There are a lot of things not to like about The United States vs. Billie Holiday.
So far, I’ve read that the movie is not close enough to reality; that it’s too real. That director Lee Daniels does great things for Black Americans with his focus on “Strange Fruit”; that he misrepresents Black people in the film. That star Andra Day is just like Billie Holiday, and that she’s not close enough.
The un-shocking inability for the film’s viewers to come to a consensus about just what exactly it did shows how much damage has been done to the truth of who Billie Holiday was; everyone has a different idea of her and she undeniably means different things to different people.
It is this quality that the film, in actuality, reproduces perfectly. Andra Day’s Billie Holiday is a fighter, a victim, a criminal, and a revolutionary all at once. She is a “complicated” person, beloved by many and hated by others, but there is no question to anyone involved that she is special and that she is important. There’s something unique about her, and it’s not just that signature voice.
The United States vs. Billie Holiday tells a slice of Lady Day’s story, framed through her evocative song “Strange Fruit” and the American government’s years-long battle to get her to stop singing it – a battle that involved cheating, spying, and other government-sanctioned actions under the ruse of a War on Drugs. The film is based on Johann Hari’s book Chasing the Scream, which chronicles the War on Drugs and the lives that it wrecks while not actually solving any issues related to drug use in America.
Though the book and the movie approach the War on Drugs from the same perspective, the film’s focus on lynching is its own. Lady Day’s story is bookended by information about anti-lynching laws in America, lending urgency to her message and shame to those why try to quiet her.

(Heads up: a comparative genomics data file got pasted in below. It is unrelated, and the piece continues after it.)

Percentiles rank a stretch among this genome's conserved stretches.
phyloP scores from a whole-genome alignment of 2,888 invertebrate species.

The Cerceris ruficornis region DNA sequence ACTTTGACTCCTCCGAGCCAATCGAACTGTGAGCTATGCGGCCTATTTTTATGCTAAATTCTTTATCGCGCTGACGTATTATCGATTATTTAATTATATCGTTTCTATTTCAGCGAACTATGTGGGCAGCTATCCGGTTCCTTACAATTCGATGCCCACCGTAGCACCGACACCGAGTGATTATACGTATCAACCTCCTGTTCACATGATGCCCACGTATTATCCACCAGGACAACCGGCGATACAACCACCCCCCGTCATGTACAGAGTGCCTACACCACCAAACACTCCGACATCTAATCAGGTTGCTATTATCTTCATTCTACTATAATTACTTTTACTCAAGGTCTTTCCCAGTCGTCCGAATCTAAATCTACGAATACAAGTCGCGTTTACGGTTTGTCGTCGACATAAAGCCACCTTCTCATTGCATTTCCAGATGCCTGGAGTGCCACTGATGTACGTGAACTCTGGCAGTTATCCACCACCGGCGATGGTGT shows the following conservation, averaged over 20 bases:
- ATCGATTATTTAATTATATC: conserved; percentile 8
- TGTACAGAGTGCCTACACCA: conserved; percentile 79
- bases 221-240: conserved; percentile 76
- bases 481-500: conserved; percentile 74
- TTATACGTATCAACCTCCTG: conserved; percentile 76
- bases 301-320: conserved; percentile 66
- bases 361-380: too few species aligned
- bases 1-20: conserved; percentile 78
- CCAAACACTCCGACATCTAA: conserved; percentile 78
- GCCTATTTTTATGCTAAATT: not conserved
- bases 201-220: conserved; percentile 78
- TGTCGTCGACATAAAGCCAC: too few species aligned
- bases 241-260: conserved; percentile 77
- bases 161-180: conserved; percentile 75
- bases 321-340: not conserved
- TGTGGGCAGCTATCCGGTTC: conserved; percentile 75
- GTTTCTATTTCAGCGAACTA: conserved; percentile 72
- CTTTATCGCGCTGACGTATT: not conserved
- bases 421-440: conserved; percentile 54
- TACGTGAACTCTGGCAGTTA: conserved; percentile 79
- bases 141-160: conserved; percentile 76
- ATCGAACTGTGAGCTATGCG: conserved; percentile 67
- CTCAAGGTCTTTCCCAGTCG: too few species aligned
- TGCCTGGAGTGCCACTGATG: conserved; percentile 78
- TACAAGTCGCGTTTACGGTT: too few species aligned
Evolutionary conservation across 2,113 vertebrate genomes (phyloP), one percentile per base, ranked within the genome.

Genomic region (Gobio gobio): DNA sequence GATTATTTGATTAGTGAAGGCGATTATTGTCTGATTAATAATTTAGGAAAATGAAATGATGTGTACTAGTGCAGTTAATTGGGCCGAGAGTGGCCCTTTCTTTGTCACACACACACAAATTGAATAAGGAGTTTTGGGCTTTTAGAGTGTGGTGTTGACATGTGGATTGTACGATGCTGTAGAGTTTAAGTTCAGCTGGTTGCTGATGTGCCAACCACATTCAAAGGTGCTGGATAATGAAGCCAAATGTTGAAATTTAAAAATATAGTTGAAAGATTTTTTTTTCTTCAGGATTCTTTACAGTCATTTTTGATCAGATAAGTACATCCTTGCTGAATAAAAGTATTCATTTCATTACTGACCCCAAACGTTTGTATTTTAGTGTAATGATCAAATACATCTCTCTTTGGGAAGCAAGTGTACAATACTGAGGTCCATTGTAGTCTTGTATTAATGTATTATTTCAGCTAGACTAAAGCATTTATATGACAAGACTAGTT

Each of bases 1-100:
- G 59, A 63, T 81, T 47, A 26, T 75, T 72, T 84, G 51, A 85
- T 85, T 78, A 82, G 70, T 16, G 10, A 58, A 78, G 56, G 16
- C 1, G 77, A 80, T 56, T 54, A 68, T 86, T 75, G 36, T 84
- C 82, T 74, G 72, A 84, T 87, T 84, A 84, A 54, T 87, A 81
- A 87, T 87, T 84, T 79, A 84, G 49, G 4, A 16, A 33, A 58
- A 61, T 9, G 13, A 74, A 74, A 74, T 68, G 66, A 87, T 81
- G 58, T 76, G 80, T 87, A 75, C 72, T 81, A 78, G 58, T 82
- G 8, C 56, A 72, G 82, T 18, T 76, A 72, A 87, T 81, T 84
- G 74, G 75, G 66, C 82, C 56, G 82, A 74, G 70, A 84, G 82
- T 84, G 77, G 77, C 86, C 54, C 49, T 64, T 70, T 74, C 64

In the end, regardless of the film’s alignment with truth, it is a successful piece of art because it invokes emotion and tells a story that is human and that is true, though it shouldn’t be. Daniels uses real images, facts, and footage that prevent the audience from using the film as an escape. Viewers are required to contend with the fates of, say, Billie Holiday versus Harry Anslinger (the man who had her followed, framed, and arrested for years, among other crimes against human rights). And they get the pleasure of seeing Billie Holiday as she was and as she was imagined to be.
The film slips between these real images and its own, as well as from color into black and white, and sometimes from regular speed into that quick-running visual movement that we now associate with old movies. These choices ground the film in its time period, though some dialogue sounds straight from 2021 (example: Billie stating that only certain types of relationships make her feel “safe” to love, a conceptualization that feels too modern for the era).
Daniels also makes the choice to show explicit sex and drug usage. Though these elements are sometimes used for their shock value, in this film they belong: Billie’s relation to sex and to drugs both evolve over the course of the movie, meaning that these scenes convey important character information. It also forces the audience to consider how common explicit physical violence is in many films, while the kinds of violence exhibited here – through sex and drugs – are far less common on-screen, though far more common in real life.
Andra Day gives a fascinating, heartbreaking performance, and Billie’s personality and her music are ultimately the stars of this story. Whatever criticism this film may earn, to watch it is to add a newfound, or newly nuanced, layer of appreciation for Billie Holiday and her place in history – even today – to your knowledge.
The Bottom Line
The United States vs. Billie Holiday invokes awe of this larger-than-life woman and rage at the systems that forced that life to end too soon… systems that still exist today. This story, and Andra Day’s performance, are well worth your time.